I found that non-verbal communication is an extremely effective method of communication to use especially with people whom have impairment with communication due to their diagnosis like in Frank’s situation. An acronym to describe non-verbal communication is SOLER which is used by Egan (2002) this summarises non-verbal communication: face clients Squarely; maintain Open posture; Lean slightly over patient; keep Eye contact; stay Relaxed. After reading Egan (2002) and reflecting back to my incident with Frank, this is the way in which I approached Frank and found it a very effective way to make him feel at ease. This enabled me convey to him that I wanted to help care for him.
However, most emphasis appears to be placed on verbal communication with the non-verbal communication seldom being considered suggests Hargie & Dickson (2004) as in Franks case this can easily be argued as non-verbal communication played a vital role as not all clients are able to communicate verbally due to a disability, medical diagnosis or trauma.
During my interaction with Frank my interpersonal skills were vital in which I picked the words that I used very carefully and spoke slowly as I did not want Frank to get confused or mishear anything I said to him. I feel this comes with self awareness as pointed out by Berman, Snyder & Kozier (2008), self awareness is the key to build interpersonal relations as this enabled me to show sensitivity towards Frank. Berman, et al (2008) also recognises that as a nurse the effective use of interpersonal skills is fundamental in all aspects of a nurses activities such as caring, comforting, advocating and supporting our clients to give each and every client the best care they deserve, along with nursing activities a nurse must also be able to practice ethically including having appreciation of the client's cultural values and lifestyle and taking into account their feelings.
As I gain more experience within the hospital setting I believe my skills in all aspects of nursing will develop. I will use this reflective practice throughout my training and then into my professional life as a registered nurse and will look into why I did a particular task, how I and others performed and most importantly the view from the clients perspective and how it will develop my nursing skills moving forward.
Reflecting back upon my incident with Frank, it has enabled me to increase my knowledge on the different forms of communication, the communication difficulties others may have and the way to overcome that barrier to communicate in a non-verbal way. This will help me in future practice and should this situation arise again my feelings of frustration and anxiety would not surface again as I would know how to deal the situation and hopefully once again overcome the barrier and deal with a situation in the best way I can.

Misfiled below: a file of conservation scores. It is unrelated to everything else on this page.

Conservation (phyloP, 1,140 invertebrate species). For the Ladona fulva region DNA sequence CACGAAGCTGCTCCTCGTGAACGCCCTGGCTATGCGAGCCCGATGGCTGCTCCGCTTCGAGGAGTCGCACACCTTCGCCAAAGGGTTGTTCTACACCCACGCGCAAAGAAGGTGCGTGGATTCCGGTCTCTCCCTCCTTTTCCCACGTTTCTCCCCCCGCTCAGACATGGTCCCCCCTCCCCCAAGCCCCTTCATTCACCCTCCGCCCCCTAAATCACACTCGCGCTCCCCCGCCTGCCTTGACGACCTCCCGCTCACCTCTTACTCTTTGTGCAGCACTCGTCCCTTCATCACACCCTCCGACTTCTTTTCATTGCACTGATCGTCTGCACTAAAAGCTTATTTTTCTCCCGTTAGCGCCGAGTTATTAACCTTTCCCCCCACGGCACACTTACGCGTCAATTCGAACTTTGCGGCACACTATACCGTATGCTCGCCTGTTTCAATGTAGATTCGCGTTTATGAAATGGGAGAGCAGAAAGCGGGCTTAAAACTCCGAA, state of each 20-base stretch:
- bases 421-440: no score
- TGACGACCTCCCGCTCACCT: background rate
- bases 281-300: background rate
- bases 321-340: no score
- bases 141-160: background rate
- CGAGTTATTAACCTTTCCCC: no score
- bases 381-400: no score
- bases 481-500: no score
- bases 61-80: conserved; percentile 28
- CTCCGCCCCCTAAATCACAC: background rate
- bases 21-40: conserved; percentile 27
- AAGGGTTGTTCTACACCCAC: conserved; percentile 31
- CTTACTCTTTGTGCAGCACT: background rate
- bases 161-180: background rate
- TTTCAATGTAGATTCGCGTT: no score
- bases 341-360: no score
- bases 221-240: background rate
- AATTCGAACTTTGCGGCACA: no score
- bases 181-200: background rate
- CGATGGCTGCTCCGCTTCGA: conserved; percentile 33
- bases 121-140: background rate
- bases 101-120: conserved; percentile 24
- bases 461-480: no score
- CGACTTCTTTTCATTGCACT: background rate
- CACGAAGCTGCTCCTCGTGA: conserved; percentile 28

My time with Frank enhanced my self-awareness as I have showed that I am able to show sensitivity and empathy towards others and has opened my eyes to medical conditions such as Frank’s. It has also showed me the affect it has on their lives and how they must feel living with the condition. I feel confident as a student that my communication and interpersonal skills made a great difference to Frank.
I understand that within a hospital setting nurses are extremely busy and are not always able to spend as much quality time with clients as they would like to. However, I feel like it greatly important in our role as a nurse that we do spend that little bit of extra time with clients whom need that additional support to make a difference to them. There were numerous occasions that I would see a nurse treat Frank with no eye contact or no verbal communication. I think back now to how Frank will have felt. Fortunately I was able to spend valuable time with Frank to enable him to communicate effectively to me. However I will always be aware of the importance of communication and interpersonal skills for the appropriate interaction with clients to meet their individual needs.
If another situation occurred that was similar to the one I encountered with Frank I believe I would be better equipped to deal with it due to the invaluable experience I gained from the one with Frank. I would act in a similar way by putting my communication and interpersonal skills to good use and rely on my determination to make a difference in the lives of clients. The empathy and understanding I felt towards Frank would have come much sooner as it did take a me a quite some time to learn how to deal with the situation but I am confident that in future I would be less hesitant and more confident in my ability and I would not feel the feelings of frustration which I initially felt in this one. Overall, I am pleased with the outcome of my time with Frank and have learned valuable lessons in the importance of adapting to different forms of communication.
Berman, A., Snyder, S., Kozier B., Erb, G. (2008) Kozier & Erb's: Fundamentals of nursing: concepts, process, and practice (8th Edition) New Jersey: Prentice Hall
Egan, G. (2002) The skilled helper: a problem management and opportunity development approach to helping (7th Edition) California: Brooks & Cole
Gibbs, G. (1988) Learning by doing: a guide to teaching and learning methods Oxford: Oxford Brookes University
Hargie, O. & Dickson, D. (2004) Skilled interpersonal communication (4th Edition) London: Routledge
Lemone, P. & Burke, K. (2008) Medical-surgical nursing: critical thinking in client care (4th Edition) New Jersey: Prentice Hall
Marquis, L. & Huston, C J. (2009) Leadership roles and management functions in nursing: theory and application (6th Edition) Philadelphia: Lippincott, Williams & Wilkins
Nursing and Midwifery Council (NMC) (2008) The NMC code of professional conduct: standards for conduct, performance and ethics London: NMC.
Pollard, J. (2008) Hurry up and wait: a cognitive care companion Huntington’s disease in the middle and more advanced years USA: Lulu.com.
Waugh, A. & Grant, A. (2010) Ross and Wilson: anatomy and physiology in heath and illness (11th Edition) Edinburgh: Churchill Livingstone